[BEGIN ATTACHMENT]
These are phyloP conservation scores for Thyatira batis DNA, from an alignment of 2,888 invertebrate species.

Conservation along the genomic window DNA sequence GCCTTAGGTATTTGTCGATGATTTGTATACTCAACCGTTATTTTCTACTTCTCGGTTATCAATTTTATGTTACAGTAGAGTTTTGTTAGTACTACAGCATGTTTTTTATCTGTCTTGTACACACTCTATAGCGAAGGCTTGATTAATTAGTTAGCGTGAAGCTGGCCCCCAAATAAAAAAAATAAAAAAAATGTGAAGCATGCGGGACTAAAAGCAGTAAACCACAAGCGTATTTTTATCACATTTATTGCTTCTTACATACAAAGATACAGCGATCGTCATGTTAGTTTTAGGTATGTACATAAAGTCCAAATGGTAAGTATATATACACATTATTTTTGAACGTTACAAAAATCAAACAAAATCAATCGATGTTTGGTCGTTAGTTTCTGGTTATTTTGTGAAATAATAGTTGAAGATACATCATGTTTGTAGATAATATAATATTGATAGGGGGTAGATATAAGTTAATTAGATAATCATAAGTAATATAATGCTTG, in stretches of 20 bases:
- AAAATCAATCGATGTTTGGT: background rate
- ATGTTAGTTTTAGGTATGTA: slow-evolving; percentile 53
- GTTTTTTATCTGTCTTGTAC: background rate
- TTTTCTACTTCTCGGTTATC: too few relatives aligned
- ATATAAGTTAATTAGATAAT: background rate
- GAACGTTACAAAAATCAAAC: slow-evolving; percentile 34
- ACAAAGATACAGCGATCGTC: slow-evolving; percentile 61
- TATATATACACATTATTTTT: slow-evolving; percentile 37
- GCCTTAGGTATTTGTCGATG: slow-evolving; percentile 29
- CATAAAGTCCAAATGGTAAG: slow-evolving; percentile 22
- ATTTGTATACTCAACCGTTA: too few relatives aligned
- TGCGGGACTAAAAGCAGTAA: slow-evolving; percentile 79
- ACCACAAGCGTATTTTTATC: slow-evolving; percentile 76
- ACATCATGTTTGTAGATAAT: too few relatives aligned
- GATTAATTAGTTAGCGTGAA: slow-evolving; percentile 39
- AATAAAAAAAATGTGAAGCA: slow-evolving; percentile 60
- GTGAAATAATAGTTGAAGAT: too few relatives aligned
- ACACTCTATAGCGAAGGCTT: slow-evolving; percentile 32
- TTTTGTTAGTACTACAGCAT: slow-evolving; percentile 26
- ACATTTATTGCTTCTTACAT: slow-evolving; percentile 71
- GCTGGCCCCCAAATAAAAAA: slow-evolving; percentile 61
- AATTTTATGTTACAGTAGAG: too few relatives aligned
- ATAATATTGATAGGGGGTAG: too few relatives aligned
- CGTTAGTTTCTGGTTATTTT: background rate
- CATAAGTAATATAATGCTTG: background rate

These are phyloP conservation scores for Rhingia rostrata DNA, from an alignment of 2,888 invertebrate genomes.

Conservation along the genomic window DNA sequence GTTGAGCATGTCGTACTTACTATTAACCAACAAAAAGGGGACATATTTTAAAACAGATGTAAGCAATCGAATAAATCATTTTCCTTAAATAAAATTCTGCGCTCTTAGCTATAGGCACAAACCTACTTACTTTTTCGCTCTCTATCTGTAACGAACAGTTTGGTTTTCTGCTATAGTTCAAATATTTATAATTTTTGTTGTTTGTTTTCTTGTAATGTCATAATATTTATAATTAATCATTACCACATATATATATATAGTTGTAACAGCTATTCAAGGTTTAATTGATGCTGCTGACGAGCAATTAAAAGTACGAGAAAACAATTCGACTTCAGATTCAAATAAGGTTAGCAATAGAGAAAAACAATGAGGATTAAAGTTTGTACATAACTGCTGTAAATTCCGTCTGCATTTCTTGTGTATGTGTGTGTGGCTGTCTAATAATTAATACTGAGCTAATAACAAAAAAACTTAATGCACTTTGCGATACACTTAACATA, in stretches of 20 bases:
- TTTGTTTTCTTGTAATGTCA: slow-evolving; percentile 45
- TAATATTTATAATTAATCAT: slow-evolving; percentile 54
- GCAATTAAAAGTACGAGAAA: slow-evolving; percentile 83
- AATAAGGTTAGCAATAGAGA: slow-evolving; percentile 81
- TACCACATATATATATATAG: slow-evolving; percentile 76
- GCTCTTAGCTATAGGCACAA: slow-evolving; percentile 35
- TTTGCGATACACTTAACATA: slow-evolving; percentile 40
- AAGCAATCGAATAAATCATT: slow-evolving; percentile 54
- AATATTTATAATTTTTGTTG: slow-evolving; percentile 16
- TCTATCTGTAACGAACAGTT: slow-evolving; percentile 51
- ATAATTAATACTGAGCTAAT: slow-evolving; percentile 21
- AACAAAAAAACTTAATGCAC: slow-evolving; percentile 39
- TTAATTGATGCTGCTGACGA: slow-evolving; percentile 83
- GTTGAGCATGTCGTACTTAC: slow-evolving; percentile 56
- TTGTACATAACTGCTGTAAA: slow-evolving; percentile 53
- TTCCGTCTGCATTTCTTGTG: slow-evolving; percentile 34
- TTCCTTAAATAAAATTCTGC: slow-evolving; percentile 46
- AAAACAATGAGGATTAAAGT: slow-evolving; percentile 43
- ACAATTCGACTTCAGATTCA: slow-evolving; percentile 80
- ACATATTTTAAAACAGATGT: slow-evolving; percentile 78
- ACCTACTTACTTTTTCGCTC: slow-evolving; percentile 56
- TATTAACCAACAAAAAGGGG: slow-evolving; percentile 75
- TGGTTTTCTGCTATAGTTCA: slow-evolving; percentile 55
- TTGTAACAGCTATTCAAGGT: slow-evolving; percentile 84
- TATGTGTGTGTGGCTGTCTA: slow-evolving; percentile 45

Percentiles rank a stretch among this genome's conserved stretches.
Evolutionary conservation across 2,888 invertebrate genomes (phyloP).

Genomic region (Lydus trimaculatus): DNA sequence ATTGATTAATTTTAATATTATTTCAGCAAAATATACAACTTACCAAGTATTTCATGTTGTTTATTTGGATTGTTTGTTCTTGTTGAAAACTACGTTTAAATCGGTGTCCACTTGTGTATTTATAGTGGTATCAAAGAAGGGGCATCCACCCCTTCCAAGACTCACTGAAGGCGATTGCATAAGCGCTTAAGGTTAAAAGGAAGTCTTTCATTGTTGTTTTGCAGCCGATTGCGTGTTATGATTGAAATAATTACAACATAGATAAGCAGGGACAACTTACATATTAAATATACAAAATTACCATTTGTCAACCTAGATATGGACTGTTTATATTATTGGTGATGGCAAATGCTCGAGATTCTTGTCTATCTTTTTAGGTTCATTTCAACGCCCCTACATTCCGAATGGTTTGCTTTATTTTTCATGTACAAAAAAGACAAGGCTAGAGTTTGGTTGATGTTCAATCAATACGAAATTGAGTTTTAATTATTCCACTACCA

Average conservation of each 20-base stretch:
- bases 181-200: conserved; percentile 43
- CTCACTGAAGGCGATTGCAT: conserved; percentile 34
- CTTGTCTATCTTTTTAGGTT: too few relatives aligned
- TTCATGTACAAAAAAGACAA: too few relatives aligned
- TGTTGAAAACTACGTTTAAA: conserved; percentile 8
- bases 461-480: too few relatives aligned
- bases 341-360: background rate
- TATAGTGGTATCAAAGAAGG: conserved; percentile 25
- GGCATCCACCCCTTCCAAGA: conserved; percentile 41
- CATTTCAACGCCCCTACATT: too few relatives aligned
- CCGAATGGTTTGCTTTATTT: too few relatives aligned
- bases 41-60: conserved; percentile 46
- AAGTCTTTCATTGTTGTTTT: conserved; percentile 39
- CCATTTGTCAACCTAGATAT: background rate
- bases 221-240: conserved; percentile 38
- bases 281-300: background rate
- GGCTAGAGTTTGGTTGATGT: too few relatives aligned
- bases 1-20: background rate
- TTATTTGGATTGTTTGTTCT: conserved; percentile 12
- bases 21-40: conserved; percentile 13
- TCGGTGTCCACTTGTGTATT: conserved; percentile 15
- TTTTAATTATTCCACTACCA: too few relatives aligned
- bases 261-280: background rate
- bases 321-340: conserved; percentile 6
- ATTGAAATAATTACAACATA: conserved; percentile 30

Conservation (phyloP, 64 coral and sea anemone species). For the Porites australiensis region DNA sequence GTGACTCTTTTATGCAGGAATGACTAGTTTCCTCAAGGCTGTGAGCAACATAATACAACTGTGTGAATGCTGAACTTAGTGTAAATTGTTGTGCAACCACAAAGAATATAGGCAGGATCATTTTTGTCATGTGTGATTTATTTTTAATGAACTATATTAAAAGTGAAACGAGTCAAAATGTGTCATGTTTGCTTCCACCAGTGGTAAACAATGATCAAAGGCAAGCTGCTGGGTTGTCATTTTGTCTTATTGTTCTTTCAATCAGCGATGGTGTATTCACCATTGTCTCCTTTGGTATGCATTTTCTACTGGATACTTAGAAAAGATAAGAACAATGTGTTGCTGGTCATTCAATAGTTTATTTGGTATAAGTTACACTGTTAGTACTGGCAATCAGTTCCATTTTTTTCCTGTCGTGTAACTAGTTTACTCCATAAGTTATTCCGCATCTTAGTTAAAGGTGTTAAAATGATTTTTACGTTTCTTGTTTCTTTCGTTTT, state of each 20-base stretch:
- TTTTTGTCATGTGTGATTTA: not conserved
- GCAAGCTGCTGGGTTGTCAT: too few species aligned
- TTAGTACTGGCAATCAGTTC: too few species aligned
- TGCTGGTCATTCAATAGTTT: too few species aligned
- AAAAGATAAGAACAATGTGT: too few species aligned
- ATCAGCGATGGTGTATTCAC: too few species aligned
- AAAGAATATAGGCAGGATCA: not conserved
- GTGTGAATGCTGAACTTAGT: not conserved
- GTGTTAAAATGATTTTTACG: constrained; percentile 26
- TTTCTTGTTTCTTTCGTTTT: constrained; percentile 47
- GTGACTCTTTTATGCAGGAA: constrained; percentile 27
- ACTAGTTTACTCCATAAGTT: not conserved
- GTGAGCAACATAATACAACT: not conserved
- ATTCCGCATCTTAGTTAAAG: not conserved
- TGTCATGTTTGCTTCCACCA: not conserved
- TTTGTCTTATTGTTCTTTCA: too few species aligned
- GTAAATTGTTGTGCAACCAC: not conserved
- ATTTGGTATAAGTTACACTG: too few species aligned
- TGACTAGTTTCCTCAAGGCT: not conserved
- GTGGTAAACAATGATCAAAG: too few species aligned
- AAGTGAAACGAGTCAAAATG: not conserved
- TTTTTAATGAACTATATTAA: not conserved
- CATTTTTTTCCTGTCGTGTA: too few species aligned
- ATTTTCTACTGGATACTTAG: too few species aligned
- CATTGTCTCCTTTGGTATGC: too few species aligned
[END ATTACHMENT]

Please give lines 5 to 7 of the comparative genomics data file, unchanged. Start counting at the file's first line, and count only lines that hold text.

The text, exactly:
- GTTTTTTATCTGTCTTGTAC: background rate
- TTTTCTACTTCTCGGTTATC: too few relatives aligned
- ATATAAGTTAATTAGATAAT: background rate